November is Diabetes Awareness Month


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Hey there, time traveller!
This article was published 27/10/2017 (1918 days ago), so information in it may no longer be current.

November is Diabetes Awareness Month and Nov. 14 is World Diabetes Day.

As many as one in three Canadians lives with diabetes. If left untreated, diabetes causes health problems and death. However, effective treatment of diabetes was not developed until the early 20th century when Sir Frederick Banting, a Canadian medical scientist and physician, discovered insulin.

Banting was a remarkable Canadian and a fascinating character. Born on Nov. 14, 1891, he grew up on a farm in rural Ontario. 

Herald Canadian doctor Sir Frederick Banting discovered that insulin was an effective treatment for diabetes.

In 1916, Banting earned bachelor of medicine degree at the University of Toronto and joined the Canadian Army Medical Corps, serving in France where he was ultimately wounded. In 1919, he was awarded a Military Cross for heroism under fire.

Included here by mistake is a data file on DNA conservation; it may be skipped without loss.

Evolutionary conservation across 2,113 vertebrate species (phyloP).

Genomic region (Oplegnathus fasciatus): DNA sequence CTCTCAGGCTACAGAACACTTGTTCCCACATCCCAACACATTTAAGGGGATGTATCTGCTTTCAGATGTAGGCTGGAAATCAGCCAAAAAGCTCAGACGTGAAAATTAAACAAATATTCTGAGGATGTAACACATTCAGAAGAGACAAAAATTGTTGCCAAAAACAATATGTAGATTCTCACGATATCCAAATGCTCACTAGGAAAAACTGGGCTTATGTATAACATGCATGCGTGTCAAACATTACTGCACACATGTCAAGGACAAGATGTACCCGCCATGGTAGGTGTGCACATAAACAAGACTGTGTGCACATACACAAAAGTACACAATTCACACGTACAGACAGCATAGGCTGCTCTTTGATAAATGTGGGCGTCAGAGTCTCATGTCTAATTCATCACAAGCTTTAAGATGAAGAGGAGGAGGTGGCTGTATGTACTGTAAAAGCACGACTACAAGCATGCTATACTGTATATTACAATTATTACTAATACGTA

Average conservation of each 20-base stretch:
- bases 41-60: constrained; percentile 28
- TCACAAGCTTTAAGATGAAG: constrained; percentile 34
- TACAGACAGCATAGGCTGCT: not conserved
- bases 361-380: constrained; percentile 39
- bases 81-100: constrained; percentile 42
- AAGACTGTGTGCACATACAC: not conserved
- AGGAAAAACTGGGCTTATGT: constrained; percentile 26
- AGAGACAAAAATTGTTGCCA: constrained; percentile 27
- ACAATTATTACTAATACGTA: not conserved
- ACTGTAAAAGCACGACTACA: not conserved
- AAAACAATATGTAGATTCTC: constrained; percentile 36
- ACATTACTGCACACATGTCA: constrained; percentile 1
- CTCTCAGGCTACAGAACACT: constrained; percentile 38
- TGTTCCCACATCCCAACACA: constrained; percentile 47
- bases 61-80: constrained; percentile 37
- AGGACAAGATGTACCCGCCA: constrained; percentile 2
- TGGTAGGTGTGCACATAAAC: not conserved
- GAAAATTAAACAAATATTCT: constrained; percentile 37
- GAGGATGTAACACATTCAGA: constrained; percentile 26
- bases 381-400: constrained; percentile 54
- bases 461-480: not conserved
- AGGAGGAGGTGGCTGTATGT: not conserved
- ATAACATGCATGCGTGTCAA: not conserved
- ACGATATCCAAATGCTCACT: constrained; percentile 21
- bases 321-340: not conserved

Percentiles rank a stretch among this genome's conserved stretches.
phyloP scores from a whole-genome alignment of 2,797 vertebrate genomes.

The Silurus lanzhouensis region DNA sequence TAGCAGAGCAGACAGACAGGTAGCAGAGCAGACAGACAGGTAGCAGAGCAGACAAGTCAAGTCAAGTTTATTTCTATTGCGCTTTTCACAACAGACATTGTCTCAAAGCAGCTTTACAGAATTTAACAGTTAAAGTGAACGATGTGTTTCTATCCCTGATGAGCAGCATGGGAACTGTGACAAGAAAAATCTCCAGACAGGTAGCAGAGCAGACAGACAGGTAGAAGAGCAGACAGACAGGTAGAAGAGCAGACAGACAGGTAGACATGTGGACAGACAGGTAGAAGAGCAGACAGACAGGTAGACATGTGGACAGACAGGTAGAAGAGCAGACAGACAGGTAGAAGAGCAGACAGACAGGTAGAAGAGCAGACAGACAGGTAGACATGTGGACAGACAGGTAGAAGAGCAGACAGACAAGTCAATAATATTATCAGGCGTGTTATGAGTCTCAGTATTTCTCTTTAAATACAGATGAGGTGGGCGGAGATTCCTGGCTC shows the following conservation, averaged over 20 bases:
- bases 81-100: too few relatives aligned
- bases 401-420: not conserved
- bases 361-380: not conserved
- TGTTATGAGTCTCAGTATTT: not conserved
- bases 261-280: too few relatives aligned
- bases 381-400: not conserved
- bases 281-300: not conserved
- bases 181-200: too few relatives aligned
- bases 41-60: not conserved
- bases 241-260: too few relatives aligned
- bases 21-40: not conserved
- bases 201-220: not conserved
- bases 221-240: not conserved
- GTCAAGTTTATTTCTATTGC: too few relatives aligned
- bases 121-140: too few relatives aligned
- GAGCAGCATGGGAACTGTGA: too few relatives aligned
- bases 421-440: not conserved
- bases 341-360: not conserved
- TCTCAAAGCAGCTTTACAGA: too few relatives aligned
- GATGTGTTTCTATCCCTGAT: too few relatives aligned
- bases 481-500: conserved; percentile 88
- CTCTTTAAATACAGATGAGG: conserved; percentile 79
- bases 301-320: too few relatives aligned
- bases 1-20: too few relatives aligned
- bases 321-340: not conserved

When the war ended, Banting returned to home to practise medicine. Late one night, he had an incredible idea for research that could hold the key for the treatment of diabetes.

Banting, and his assistant Charles Best, worked diligently in their lab at the University of Toronto. In 1921, Banting announced that insulin was a treatment for diabetes. 

In 1922, a boy dying of diabetes at the Toronto General Hospital was injected with insulin and he rapidly recovered. 

Banting thus proved that insulin is effective as a treatment for people living with diabetes.

He then sold the rights for insulin to the University of Toronto for the sum of $1. He believed that insulin belonged to the world and not to him. Yet, as the main discoverer of insulin, Banting was showered with gratitude and awards, including the Nobel Prize in Medicine, an award he chose to share with Best. In 1934, he was knighted.

Sadly, Banting was killed in a plane crash on Feb. 21, 1941 in Newfoundland, while en route to England. He was not yet 50 years old.

In 1994, Banting was inducted into the Canadian Medical Hall of Fame.  

Darlene Litchie is a community correspondent for Transcona.

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